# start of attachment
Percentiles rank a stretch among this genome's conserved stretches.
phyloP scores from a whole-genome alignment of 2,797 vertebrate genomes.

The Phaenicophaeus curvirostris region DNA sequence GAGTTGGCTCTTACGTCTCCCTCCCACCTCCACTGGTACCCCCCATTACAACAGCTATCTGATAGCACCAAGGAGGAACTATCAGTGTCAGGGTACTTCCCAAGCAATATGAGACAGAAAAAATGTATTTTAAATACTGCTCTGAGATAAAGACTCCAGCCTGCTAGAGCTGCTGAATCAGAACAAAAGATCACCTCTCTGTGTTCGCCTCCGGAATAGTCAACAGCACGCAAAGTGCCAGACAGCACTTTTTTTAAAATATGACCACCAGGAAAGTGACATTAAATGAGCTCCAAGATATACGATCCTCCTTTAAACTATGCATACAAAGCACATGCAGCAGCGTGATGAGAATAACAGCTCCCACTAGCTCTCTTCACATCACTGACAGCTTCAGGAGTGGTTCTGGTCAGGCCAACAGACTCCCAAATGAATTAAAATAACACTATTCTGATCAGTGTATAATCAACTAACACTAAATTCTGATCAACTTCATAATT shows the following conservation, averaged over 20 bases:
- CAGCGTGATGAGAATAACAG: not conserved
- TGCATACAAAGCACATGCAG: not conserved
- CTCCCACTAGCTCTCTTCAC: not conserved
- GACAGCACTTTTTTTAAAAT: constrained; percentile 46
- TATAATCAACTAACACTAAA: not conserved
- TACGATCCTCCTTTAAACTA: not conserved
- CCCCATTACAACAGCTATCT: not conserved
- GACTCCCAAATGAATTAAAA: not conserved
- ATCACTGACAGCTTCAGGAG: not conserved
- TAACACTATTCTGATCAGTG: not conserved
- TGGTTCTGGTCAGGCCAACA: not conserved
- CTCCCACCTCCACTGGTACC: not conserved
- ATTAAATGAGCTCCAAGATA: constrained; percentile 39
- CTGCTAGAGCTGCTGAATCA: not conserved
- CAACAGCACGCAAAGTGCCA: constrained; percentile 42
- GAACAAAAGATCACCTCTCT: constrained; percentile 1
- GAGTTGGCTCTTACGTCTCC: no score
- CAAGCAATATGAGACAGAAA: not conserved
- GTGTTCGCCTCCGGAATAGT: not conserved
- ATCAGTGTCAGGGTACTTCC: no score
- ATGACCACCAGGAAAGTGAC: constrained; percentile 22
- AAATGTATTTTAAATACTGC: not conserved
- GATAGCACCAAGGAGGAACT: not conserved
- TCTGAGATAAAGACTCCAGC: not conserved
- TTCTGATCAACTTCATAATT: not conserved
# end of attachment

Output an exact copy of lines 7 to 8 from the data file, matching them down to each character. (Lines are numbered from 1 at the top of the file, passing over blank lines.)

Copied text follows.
- GACAGCACTTTTTTTAAAAT: constrained; percentile 46
- TATAATCAACTAACACTAAA: not conserved